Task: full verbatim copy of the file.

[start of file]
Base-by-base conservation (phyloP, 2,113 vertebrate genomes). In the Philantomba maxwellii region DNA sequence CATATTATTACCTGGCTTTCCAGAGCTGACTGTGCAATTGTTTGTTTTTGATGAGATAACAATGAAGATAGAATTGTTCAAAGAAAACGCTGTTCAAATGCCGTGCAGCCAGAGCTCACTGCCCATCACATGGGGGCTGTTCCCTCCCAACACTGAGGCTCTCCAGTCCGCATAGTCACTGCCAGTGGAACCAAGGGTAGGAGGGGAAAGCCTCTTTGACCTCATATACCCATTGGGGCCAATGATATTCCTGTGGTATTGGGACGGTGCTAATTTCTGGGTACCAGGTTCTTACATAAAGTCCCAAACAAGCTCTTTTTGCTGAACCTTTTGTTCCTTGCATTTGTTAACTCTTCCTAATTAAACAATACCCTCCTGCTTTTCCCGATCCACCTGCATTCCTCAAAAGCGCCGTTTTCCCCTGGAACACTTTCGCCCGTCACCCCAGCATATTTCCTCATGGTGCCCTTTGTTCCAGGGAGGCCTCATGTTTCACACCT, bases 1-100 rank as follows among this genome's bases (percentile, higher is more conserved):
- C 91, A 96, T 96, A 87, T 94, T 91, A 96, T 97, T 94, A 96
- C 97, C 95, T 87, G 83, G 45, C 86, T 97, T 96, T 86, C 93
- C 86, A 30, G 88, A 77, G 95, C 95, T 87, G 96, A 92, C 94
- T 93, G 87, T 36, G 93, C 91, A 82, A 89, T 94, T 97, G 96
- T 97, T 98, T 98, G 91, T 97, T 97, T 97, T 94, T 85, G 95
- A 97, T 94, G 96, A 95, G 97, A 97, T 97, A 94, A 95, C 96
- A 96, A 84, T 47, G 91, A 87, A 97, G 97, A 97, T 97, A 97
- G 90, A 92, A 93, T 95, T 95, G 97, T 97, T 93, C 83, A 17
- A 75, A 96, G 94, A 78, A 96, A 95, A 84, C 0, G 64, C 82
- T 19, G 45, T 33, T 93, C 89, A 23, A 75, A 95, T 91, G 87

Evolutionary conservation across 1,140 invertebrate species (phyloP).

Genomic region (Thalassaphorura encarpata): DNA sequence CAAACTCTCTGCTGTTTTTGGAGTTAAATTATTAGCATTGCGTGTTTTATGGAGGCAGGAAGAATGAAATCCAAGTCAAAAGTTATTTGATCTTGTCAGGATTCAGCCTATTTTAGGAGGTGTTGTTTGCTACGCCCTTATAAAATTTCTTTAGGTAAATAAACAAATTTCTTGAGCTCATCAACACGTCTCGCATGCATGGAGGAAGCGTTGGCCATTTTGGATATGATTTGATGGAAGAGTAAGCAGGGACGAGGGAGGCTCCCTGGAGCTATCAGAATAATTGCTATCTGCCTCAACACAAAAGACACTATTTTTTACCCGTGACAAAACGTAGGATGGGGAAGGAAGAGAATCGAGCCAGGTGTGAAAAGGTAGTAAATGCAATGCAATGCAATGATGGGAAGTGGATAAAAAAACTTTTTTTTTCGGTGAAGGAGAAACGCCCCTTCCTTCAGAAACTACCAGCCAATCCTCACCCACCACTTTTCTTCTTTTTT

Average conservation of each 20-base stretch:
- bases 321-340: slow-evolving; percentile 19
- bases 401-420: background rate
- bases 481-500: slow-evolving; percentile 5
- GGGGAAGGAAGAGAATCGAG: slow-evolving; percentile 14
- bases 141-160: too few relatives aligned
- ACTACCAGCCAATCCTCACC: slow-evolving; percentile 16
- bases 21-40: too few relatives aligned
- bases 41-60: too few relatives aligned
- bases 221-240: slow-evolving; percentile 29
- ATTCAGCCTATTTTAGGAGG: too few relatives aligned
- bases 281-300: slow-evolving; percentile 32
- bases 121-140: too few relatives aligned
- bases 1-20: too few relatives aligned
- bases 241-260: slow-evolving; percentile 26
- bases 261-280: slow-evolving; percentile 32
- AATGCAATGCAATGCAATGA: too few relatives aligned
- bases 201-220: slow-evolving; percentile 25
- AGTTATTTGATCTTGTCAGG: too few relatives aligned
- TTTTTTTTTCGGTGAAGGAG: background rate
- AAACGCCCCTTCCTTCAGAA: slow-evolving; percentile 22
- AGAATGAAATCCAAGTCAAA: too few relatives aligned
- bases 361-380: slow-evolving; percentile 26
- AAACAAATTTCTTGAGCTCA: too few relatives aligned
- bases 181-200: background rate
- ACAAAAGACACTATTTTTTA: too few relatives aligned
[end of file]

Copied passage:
Base-by-base conservation (phyloP, 2,113 vertebrate genomes). In the Philantomba maxwellii region DNA sequence CATATTATTACCTGGCTTTCCAGAGCTGACTGTGCAATTGTTTGTTTTTGATGAGATAACAATGAAGATAGAATTGTTCAAAGAAAACGCTGTTCAAATGCCGTGCAGCCAGAGCTCACTGCCCATCACATGGGGGCTGTTCCCTCCCAACACTGAGGCTCTCCAGTCCGCATAGTCACTGCCAGTGGAACCAAGGGTAGGAGGGGAAAGCCTCTTTGACCTCATATACCCATTGGGGCCAATGATATTCCTGTGGTATTGGGACGGTGCTAATTTCTGGGTACCAGGTTCTTACATAAAGTCCCAAACAAGCTCTTTTTGCTGAACCTTTTGTTCCTTGCATTTGTTAACTCTTCCTAATTAAACAATACCCTCCTGCTTTTCCCGATCCACCTGCATTCCTCAAAAGCGCCGTTTTCCCCTGGAACACTTTCGCCCGTCACCCCAGCATATTTCCTCATGGTGCCCTTTGTTCCAGGGAGGCCTCATGTTTCACACCT, bases 1-100 rank as follows among this genome's bases (percentile, higher is more conserved):
- C 91, A 96, T 96, A 87, T 94, T 91, A 96, T 97, T 94, A 96
- C 97, C 95, T 87, G 83, G 45, C 86, T 97, T 96, T 86, C 93
- C 86, A 30, G 88, A 77, G 95, C 95, T 87, G 96, A 92, C 94
- T 93, G 87, T 36, G 93, C 91, A 82, A 89, T 94, T 97, G 96
- T 97, T 98, T 98, G 91, T 97, T 97, T 97, T 94, T 85, G 95
- A 97, T 94, G 96, A 95, G 97, A 97, T 97, A 94, A 95, C 96
- A 96, A 84, T 47, G 91, A 87, A 97, G 97, A 97, T 97, A 97
- G 90, A 92, A 93, T 95, T 95, G 97, T 97, T 93, C 83, A 17
- A 75, A 96, G 94, A 78, A 96, A 95, A 84, C 0, G 64, C 82
- T 19, G 45, T 33, T 93, C 89, A 23, A 75, A 95, T 91, G 87

Evolutionary conservation across 1,140 invertebrate species (phyloP).

Genomic region (Thalassaphorura encarpata): DNA sequence CAAACTCTCTGCTGTTTTTGGAGTTAAATTATTAGCATTGCGTGTTTTATGGAGGCAGGAAGAATGAAATCCAAGTCAAAAGTTATTTGATCTTGTCAGGATTCAGCCTATTTTAGGAGGTGTTGTTTGCTACGCCCTTATAAAATTTCTTTAGGTAAATAAACAAATTTCTTGAGCTCATCAACACGTCTCGCATGCATGGAGGAAGCGTTGGCCATTTTGGATATGATTTGATGGAAGAGTAAGCAGGGACGAGGGAGGCTCCCTGGAGCTATCAGAATAATTGCTATCTGCCTCAACACAAAAGACACTATTTTTTACCCGTGACAAAACGTAGGATGGGGAAGGAAGAGAATCGAGCCAGGTGTGAAAAGGTAGTAAATGCAATGCAATGCAATGATGGGAAGTGGATAAAAAAACTTTTTTTTTCGGTGAAGGAGAAACGCCCCTTCCTTCAGAAACTACCAGCCAATCCTCACCCACCACTTTTCTTCTTTTTT

Average conservation of each 20-base stretch:
- bases 321-340: slow-evolving; percentile 19
- bases 401-420: background rate
- bases 481-500: slow-evolving; percentile 5
- GGGGAAGGAAGAGAATCGAG: slow-evolving; percentile 14
- bases 141-160: too few relatives aligned
- ACTACCAGCCAATCCTCACC: slow-evolving; percentile 16
- bases 21-40: too few relatives aligned
- bases 41-60: too few relatives aligned
- bases 221-240: slow-evolving; percentile 29
- ATTCAGCCTATTTTAGGAGG: too few relatives aligned
- bases 281-300: slow-evolving; percentile 32
- bases 121-140: too few relatives aligned
- bases 1-20: too few relatives aligned
- bases 241-260: slow-evolving; percentile 26
- bases 261-280: slow-evolving; percentile 32
- AATGCAATGCAATGCAATGA: too few relatives aligned
- bases 201-220: slow-evolving; percentile 25
- AGTTATTTGATCTTGTCAGG: too few relatives aligned
- TTTTTTTTTCGGTGAAGGAG: background rate
- AAACGCCCCTTCCTTCAGAA: slow-evolving; percentile 22
- AGAATGAAATCCAAGTCAAA: too few relatives aligned
- bases 361-380: slow-evolving; percentile 26
- AAACAAATTTCTTGAGCTCA: too few relatives aligned
- bases 181-200: background rate
- ACAAAAGACACTATTTTTTA: too few relatives aligned